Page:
The default serial speed on the ESP8266 WiFi chip is 115200 baud. If you connect this chip to an Arduino and want to use SoftSerial to talk to it, it will not work. The SoftSerial library is limited to 9600 baud because of hardware limitations of the Arduino. If you want to talk to the ESP8266 with an Arduino at lower speeds, you need to tell the ESP8266 to slow down.
This is the pinout for the Seeed WiFi ESP8266 breakout board. Please be careful, it only accepts 3.3 Volt nominal input voltage and logic. Putting 5 Volts on any of the pins may permanently damage the chip.
The ESP8266 on this board is programmed to do serial communications at 115.2 kilobaud, and accepts AT commands.
I went through all the struggles everybody else seems to be going through to get this screen connected to my Arduino Nano. I had the 5V to 3.3V voltage conversion problem, and the “only works with software interrupts” problem which makes the display run slow. The solutions are not complicated but not very wel documented. Until now.
I recently needed to print out a big schematic diagram of the RX/TX board of a Kenwood TS50 Transceiver. This did not fit on a single piece of paper. Instead of downloading all kinds of crappy tools or uploading the image to some “free” site which is going to use it for whatever they think justifies their definition of “free”, I found out you can do this in Excel. Here’s how:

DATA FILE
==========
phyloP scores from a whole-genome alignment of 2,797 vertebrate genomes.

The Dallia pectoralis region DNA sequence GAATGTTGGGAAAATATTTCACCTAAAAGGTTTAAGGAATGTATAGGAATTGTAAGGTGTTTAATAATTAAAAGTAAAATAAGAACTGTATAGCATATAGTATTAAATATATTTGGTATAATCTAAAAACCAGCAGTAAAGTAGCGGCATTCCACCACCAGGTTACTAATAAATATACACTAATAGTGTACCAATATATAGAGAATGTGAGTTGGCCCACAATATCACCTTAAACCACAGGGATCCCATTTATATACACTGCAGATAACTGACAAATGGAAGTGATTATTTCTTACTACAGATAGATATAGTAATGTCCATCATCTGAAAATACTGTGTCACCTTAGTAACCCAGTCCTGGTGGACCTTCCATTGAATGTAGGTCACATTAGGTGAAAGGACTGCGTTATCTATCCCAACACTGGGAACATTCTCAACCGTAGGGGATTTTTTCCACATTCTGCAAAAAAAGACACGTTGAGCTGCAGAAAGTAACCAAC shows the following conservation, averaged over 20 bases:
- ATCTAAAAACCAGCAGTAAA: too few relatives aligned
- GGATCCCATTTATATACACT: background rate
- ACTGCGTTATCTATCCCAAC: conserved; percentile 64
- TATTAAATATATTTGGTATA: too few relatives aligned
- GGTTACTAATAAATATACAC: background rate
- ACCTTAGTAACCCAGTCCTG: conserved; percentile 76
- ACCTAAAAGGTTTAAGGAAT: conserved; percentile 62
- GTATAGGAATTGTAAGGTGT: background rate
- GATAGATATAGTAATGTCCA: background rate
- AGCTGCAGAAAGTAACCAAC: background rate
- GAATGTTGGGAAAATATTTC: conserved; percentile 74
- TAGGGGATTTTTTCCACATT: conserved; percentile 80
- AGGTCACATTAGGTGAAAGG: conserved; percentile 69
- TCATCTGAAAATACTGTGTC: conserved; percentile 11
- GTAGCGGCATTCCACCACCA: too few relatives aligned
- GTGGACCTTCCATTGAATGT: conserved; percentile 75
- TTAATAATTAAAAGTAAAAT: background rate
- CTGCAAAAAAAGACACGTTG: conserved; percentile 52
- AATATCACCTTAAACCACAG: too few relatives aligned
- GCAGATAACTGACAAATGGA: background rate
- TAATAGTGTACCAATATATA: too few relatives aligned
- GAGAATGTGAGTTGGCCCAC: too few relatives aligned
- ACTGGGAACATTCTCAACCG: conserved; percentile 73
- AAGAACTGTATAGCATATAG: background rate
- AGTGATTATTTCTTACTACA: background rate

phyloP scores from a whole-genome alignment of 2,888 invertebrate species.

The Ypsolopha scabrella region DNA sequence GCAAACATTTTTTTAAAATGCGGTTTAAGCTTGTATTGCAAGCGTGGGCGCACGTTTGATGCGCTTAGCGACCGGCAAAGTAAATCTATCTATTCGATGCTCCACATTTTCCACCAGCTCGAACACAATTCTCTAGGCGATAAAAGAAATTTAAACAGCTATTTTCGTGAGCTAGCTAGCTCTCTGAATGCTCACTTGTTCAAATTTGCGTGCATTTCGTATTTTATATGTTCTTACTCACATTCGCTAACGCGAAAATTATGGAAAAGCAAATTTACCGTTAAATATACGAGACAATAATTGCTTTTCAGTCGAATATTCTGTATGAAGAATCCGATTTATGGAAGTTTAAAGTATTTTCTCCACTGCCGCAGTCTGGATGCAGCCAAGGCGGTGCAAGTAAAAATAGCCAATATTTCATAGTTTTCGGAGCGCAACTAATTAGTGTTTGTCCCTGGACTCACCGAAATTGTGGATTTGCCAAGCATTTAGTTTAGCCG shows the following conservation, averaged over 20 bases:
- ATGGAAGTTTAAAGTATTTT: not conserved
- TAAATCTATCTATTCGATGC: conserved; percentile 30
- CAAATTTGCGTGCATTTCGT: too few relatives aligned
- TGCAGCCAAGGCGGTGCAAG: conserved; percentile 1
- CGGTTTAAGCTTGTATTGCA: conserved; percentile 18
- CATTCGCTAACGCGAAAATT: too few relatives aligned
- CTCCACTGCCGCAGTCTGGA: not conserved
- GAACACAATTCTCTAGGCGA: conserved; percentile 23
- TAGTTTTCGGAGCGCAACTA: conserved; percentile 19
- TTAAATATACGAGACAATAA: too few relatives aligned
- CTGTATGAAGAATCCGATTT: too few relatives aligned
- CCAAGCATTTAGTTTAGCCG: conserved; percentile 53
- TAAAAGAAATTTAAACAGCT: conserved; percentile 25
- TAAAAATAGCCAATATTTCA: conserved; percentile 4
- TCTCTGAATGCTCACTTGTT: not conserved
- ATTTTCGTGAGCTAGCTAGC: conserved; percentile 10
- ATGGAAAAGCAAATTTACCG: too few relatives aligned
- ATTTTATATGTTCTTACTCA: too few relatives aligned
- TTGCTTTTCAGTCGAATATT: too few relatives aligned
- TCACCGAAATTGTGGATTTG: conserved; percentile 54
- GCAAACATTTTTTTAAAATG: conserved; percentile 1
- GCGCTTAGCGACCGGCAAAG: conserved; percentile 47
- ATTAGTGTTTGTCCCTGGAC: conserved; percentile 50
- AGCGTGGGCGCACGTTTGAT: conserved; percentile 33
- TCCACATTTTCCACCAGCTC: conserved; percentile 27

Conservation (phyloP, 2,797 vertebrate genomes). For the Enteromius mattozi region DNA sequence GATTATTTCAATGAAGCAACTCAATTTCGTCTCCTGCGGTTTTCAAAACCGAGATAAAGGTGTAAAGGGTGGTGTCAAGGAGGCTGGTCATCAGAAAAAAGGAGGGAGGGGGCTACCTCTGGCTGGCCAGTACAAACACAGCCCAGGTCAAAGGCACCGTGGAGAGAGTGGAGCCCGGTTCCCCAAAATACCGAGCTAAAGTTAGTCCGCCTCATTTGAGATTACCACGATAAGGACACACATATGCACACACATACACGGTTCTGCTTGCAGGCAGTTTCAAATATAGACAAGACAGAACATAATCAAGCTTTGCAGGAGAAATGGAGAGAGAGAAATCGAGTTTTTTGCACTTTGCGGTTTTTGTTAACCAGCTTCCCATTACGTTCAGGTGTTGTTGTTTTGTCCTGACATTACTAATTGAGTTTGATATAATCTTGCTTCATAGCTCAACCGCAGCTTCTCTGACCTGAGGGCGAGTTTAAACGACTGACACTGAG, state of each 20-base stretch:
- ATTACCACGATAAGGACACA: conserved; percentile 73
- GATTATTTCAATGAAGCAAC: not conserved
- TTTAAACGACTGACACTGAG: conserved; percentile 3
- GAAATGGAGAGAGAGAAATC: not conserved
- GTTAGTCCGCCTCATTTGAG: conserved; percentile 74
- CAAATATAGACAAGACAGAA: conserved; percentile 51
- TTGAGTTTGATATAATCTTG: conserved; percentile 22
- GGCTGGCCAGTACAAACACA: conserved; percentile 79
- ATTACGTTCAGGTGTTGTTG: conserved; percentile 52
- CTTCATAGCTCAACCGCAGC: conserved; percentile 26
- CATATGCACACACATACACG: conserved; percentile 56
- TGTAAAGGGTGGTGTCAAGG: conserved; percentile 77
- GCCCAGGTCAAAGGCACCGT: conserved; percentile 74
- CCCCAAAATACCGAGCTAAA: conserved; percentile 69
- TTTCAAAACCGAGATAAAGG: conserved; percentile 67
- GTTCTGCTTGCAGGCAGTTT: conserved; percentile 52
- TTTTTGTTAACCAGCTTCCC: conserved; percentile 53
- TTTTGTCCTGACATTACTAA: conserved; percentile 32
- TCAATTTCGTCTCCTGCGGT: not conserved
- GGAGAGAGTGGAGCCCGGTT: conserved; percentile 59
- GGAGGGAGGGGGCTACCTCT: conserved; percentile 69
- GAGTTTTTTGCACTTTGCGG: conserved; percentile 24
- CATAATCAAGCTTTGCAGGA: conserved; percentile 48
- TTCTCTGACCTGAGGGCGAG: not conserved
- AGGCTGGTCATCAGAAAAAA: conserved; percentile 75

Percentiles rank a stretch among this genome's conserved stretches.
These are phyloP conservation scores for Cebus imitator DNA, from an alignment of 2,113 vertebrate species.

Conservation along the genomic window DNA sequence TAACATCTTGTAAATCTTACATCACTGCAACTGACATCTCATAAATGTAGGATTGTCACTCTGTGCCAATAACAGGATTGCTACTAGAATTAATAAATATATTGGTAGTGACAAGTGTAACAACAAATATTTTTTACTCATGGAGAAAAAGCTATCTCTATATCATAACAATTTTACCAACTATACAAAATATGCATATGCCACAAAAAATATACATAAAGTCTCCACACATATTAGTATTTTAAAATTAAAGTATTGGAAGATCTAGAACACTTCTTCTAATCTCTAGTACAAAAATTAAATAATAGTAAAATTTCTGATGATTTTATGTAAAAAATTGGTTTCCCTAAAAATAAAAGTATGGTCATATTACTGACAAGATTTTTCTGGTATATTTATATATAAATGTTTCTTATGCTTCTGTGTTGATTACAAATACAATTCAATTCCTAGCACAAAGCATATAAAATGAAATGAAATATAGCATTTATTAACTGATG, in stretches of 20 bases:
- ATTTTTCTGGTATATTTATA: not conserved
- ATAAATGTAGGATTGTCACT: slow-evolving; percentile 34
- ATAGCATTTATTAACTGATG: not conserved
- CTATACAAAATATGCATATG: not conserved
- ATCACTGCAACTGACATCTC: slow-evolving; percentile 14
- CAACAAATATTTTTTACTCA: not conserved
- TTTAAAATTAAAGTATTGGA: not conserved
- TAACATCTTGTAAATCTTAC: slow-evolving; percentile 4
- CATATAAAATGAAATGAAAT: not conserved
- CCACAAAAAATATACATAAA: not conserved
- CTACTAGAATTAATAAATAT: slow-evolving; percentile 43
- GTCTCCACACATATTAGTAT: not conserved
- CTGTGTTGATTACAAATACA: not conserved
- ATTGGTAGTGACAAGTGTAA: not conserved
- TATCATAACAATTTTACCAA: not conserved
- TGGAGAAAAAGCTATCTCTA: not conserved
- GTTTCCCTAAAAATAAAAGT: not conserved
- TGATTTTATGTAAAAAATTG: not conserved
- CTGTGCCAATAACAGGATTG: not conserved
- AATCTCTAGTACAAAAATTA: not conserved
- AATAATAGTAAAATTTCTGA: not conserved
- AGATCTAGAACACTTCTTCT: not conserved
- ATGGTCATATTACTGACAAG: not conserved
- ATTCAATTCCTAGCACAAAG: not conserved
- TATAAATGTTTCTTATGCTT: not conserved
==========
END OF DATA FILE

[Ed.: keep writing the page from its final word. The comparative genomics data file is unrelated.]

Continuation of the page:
- Make sure the image you want to print out as a poster has a decent resolution
- Open Excel (maybe this will work in LibreOffice too, I haven’t tested, let me know)
- Drag the image into a new worksheet so that it is top-left of the sheet.
- Open the “Print preview” (the little icon in the bottom left of the window)
- Resize the image so that it covers more than one page, up to the number of pages you’d like the poster to be. Your screen should now look somewhat like this:
- Optional: Adjust the page margins.
After this, you’ll be gluing the pages together, but I think you already figured that out beforehand.
After reading my last blogpost on Anonimatron, you must have asked yourself “Great, but how do I actually use Anonimatron to de-personalize my database”? I tried my best to make basic Anonimatron configuration as self-explanatory as possible, just start it without any command line arguments and it will tell you.
Less adventurous or in a big hurry? This blogpost will show how simple it is to install and configure Anonimatron on an example MySQL database.
Since the interview of Edward Snowden with the Guardian, the discussion about privacy and companies storing and sharing unencrypted private data is picking up. Particularly Americans are worried about what it does for their National security and their private data. But that’s actually a naive thought, given the NSA stores worldwide data.
In a recent coverage on theblaze.com (a rather tabloid-looking news station in the U.S.), the interviewers are shocked to see that the NSA spies on “every American”.
This is a limited view of the world and failing to see the importance of spying on people outside the U.S., but lets start with technical side of things first. What data are they storing and how big is their hard-disk?
Months ago, I got this broken Aeroccino milk frother for free. This week I fiddled with it for a few hours, and got it to work: